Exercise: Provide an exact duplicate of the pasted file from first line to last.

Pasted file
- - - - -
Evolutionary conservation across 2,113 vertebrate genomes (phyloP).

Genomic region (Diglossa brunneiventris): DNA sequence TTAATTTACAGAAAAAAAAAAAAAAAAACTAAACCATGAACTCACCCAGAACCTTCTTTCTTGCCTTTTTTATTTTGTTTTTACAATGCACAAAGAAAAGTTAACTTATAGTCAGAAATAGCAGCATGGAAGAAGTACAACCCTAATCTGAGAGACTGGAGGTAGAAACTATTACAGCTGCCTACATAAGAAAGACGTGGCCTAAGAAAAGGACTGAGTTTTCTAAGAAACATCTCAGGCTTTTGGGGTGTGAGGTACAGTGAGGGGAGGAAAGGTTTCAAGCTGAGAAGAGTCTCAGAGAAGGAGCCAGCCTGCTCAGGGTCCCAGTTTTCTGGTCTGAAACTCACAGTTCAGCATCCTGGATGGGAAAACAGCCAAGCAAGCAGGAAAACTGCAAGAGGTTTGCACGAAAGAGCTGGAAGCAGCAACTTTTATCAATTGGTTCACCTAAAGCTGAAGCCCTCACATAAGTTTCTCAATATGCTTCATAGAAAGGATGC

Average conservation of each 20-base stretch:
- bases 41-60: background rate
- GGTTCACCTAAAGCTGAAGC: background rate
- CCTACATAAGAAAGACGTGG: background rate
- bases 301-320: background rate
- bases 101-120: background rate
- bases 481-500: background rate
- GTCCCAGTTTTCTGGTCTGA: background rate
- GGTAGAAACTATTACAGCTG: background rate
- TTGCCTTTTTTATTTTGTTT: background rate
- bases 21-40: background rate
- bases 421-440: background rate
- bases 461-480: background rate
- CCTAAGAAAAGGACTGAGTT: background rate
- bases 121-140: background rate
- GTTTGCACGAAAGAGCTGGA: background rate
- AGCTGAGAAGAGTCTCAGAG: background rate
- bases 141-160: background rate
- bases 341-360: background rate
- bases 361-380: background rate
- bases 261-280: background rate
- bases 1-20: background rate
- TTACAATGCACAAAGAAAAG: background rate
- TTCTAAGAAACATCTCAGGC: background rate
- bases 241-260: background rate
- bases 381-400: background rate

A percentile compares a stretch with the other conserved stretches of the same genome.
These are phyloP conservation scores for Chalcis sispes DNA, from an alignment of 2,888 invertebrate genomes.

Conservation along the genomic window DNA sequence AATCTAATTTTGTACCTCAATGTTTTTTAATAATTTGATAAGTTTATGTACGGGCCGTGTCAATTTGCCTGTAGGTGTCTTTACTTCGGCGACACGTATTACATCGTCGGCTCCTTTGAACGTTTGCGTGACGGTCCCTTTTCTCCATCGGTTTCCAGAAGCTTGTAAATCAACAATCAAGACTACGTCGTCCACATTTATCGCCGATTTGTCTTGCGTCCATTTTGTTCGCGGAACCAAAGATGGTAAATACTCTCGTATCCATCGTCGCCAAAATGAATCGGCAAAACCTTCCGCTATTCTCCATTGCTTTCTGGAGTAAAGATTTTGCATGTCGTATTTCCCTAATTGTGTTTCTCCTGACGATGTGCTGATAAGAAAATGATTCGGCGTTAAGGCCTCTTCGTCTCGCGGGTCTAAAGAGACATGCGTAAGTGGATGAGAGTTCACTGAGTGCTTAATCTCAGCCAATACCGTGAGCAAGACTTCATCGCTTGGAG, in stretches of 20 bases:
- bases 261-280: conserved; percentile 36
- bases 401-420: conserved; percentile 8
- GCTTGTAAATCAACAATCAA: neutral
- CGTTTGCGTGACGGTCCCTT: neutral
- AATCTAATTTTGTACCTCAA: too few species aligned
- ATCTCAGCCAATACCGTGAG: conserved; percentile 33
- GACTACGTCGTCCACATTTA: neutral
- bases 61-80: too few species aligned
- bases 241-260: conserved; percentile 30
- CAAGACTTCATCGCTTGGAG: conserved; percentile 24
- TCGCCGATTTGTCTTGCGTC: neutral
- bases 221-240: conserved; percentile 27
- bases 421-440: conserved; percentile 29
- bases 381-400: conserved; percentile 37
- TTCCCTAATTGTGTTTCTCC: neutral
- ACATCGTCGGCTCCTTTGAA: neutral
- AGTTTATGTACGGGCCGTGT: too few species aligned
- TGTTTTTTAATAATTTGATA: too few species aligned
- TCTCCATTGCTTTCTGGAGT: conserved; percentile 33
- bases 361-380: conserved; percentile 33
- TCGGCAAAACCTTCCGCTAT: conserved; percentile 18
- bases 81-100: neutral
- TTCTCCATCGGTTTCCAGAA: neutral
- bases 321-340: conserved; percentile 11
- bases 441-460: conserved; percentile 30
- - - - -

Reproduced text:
Evolutionary conservation across 2,113 vertebrate genomes (phyloP).

Genomic region (Diglossa brunneiventris): DNA sequence TTAATTTACAGAAAAAAAAAAAAAAAAACTAAACCATGAACTCACCCAGAACCTTCTTTCTTGCCTTTTTTATTTTGTTTTTACAATGCACAAAGAAAAGTTAACTTATAGTCAGAAATAGCAGCATGGAAGAAGTACAACCCTAATCTGAGAGACTGGAGGTAGAAACTATTACAGCTGCCTACATAAGAAAGACGTGGCCTAAGAAAAGGACTGAGTTTTCTAAGAAACATCTCAGGCTTTTGGGGTGTGAGGTACAGTGAGGGGAGGAAAGGTTTCAAGCTGAGAAGAGTCTCAGAGAAGGAGCCAGCCTGCTCAGGGTCCCAGTTTTCTGGTCTGAAACTCACAGTTCAGCATCCTGGATGGGAAAACAGCCAAGCAAGCAGGAAAACTGCAAGAGGTTTGCACGAAAGAGCTGGAAGCAGCAACTTTTATCAATTGGTTCACCTAAAGCTGAAGCCCTCACATAAGTTTCTCAATATGCTTCATAGAAAGGATGC

Average conservation of each 20-base stretch:
- bases 41-60: background rate
- GGTTCACCTAAAGCTGAAGC: background rate
- CCTACATAAGAAAGACGTGG: background rate
- bases 301-320: background rate
- bases 101-120: background rate
- bases 481-500: background rate
- GTCCCAGTTTTCTGGTCTGA: background rate
- GGTAGAAACTATTACAGCTG: background rate
- TTGCCTTTTTTATTTTGTTT: background rate
- bases 21-40: background rate
- bases 421-440: background rate
- bases 461-480: background rate
- CCTAAGAAAAGGACTGAGTT: background rate
- bases 121-140: background rate
- GTTTGCACGAAAGAGCTGGA: background rate
- AGCTGAGAAGAGTCTCAGAG: background rate
- bases 141-160: background rate
- bases 341-360: background rate
- bases 361-380: background rate
- bases 261-280: background rate
- bases 1-20: background rate
- TTACAATGCACAAAGAAAAG: background rate
- TTCTAAGAAACATCTCAGGC: background rate
- bases 241-260: background rate
- bases 381-400: background rate

A percentile compares a stretch with the other conserved stretches of the same genome.
These are phyloP conservation scores for Chalcis sispes DNA, from an alignment of 2,888 invertebrate genomes.

Conservation along the genomic window DNA sequence AATCTAATTTTGTACCTCAATGTTTTTTAATAATTTGATAAGTTTATGTACGGGCCGTGTCAATTTGCCTGTAGGTGTCTTTACTTCGGCGACACGTATTACATCGTCGGCTCCTTTGAACGTTTGCGTGACGGTCCCTTTTCTCCATCGGTTTCCAGAAGCTTGTAAATCAACAATCAAGACTACGTCGTCCACATTTATCGCCGATTTGTCTTGCGTCCATTTTGTTCGCGGAACCAAAGATGGTAAATACTCTCGTATCCATCGTCGCCAAAATGAATCGGCAAAACCTTCCGCTATTCTCCATTGCTTTCTGGAGTAAAGATTTTGCATGTCGTATTTCCCTAATTGTGTTTCTCCTGACGATGTGCTGATAAGAAAATGATTCGGCGTTAAGGCCTCTTCGTCTCGCGGGTCTAAAGAGACATGCGTAAGTGGATGAGAGTTCACTGAGTGCTTAATCTCAGCCAATACCGTGAGCAAGACTTCATCGCTTGGAG, in stretches of 20 bases:
- bases 261-280: conserved; percentile 36
- bases 401-420: conserved; percentile 8
- GCTTGTAAATCAACAATCAA: neutral
- CGTTTGCGTGACGGTCCCTT: neutral
- AATCTAATTTTGTACCTCAA: too few species aligned
- ATCTCAGCCAATACCGTGAG: conserved; percentile 33
- GACTACGTCGTCCACATTTA: neutral
- bases 61-80: too few species aligned
- bases 241-260: conserved; percentile 30
- CAAGACTTCATCGCTTGGAG: conserved; percentile 24
- TCGCCGATTTGTCTTGCGTC: neutral
- bases 221-240: conserved; percentile 27
- bases 421-440: conserved; percentile 29
- bases 381-400: conserved; percentile 37
- TTCCCTAATTGTGTTTCTCC: neutral
- ACATCGTCGGCTCCTTTGAA: neutral
- AGTTTATGTACGGGCCGTGT: too few species aligned
- TGTTTTTTAATAATTTGATA: too few species aligned
- TCTCCATTGCTTTCTGGAGT: conserved; percentile 33
- bases 361-380: conserved; percentile 33
- TCGGCAAAACCTTCCGCTAT: conserved; percentile 18
- bases 81-100: neutral
- TTCTCCATCGGTTTCCAGAA: neutral
- bases 321-340: conserved; percentile 11
- bases 441-460: conserved; percentile 30